I don’t like as much that there is little ethnic diversity here. According to the Pew Center for Research, 37% of the population is Asian, 23% is white, 10% hispanic, 6% Hawaiian, 2% black, and 19% 2 or more races. It bothers me that only 6% is Hawaiian and 2% is black. It must be the case that the 19% of multiple race people includes a lot of people that are part Hawaiian and that identify themselves as Hawaiian, but were not identified as such by the Pew Research Center. The Hawaiians have a large presence here and other numbers that people around here cite for their % of the population are closer to 17%. Still, it’s a bit weird that native Hawaiians are a minority on Hawaii, isn’t it? Like you might hope that they would be at least closer than that to the majority. And I see next-to-no black people here. Most of the people that I see are white and asian. At least the Hawaiians seem to be having a revival of their culture. Hawaiian language is taught in schools now whereas it used to be prohibited to be spoken in public by the missionaries. Things like that are happening and that’s good.

Anyway, I better get to recounting my days.

We didn’t have much time to do anything yesterday because we had to be at the airport at about 2:45 for the plane. Also, I decided at 2:00 AM yesterday (1/20) that it was a good time to watch a movie. So I watched La La Land and it was absolutely sublime! It’s like Birdman and Singin’ in the Rain fused into a great movie. If this was a movie review blog, I would have a field day describing it, but I should stick to Hawaii. So I went to sleep that night at 4:15 or so and got up at 10:00 feeling miserable. Lack of sleep and me don’t go together well. After about a half an hour of rolling around moaning on the bed, I got up and we headed off to breakfast. We stopped at this small joint that served a very plain breakfast of eggs & bacon (my favorite kind of breakfast). The diner had sayings from the bible painted all around. My mom and I talked about plans for the day while listening to a news station talking about Trump’s inauguration. We decided to not watch any of the inauguration on tv, but I still saw the headlines reported by the New York Times on my phone through email.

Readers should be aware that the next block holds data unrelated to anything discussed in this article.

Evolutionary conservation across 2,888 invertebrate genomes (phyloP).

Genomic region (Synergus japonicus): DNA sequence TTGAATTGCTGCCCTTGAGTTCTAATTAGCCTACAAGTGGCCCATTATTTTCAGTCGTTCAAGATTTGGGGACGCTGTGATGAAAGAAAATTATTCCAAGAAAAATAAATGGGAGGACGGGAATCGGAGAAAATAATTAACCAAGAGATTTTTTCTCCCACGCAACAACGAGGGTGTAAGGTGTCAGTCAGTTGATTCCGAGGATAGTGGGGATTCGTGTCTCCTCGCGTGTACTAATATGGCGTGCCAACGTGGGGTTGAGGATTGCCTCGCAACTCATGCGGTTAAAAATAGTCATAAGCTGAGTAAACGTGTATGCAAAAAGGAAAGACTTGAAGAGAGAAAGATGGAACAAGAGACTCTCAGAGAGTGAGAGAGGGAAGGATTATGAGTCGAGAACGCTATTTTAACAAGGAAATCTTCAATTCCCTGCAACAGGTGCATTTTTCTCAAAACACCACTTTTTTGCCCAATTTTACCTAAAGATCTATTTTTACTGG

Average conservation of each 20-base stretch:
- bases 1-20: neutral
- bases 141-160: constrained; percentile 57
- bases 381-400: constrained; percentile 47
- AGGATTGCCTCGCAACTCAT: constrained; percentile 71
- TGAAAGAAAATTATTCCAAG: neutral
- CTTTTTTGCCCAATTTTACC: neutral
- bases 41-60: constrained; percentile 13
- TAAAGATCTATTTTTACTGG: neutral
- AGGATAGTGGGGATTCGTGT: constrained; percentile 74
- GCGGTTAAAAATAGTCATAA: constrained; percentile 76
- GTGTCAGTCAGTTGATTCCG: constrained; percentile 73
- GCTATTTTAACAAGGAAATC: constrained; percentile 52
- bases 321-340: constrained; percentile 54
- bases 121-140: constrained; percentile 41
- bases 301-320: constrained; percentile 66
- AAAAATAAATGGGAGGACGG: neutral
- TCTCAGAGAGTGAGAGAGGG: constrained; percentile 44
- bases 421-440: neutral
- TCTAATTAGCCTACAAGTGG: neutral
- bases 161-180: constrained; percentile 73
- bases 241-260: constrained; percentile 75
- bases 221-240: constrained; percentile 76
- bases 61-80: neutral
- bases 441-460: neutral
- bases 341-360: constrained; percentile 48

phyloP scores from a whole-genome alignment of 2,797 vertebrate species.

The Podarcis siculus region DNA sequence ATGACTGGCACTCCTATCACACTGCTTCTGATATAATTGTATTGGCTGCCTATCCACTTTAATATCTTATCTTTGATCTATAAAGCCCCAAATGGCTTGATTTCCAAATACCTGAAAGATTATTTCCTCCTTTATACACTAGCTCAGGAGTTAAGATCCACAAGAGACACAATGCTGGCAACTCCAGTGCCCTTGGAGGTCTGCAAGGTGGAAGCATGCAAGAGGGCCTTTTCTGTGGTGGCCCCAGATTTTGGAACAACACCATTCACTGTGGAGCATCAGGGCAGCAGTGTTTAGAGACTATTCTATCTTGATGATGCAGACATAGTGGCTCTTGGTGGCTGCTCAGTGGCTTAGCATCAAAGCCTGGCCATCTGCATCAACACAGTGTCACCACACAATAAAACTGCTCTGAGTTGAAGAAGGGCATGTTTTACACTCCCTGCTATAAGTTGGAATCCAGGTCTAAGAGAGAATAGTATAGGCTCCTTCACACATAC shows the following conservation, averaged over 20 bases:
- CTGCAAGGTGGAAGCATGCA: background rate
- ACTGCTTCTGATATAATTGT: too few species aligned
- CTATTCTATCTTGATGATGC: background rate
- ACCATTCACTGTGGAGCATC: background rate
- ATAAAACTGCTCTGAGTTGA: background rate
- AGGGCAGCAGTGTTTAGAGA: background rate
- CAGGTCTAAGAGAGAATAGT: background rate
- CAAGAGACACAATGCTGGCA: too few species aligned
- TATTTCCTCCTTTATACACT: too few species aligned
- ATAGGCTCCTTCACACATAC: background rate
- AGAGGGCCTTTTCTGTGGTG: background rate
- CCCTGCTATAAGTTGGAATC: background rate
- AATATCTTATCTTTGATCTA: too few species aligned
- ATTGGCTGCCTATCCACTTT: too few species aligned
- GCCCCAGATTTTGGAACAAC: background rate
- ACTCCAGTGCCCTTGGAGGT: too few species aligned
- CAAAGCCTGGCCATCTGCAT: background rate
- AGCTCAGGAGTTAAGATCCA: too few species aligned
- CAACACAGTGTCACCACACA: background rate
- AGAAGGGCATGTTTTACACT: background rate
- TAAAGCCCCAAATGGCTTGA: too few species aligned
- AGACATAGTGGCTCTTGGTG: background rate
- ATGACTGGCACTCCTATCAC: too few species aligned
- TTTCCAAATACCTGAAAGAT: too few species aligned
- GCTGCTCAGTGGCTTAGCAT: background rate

Next was the temple. It was a Buddhist temple that was in the Valley of the Temples, a large, beautiful graveyard. The admission was $3. It was a very beautiful sight. The temple was large on a hill with a small river system going around it with bridges that people could cross on. There were hundreds of koi in the water of lots of different colors and you could buy food to feed them. There was this boy who had food and kept throwing it to them on either side of the bridge he was standing on and they just flocked to him. The fish were jumping on top of each other to try to get the food. We walked across the bridge to the temple and there was incense that you could light in front of the buddha. I took off my shoes and went towards the incense and smelled it, but didn’t light it (I figured I’m not buddhist, and I had no reason to light an incense). The smell was kind of nice. My mom said that incense was really popular in the 60’s, that everyone used it.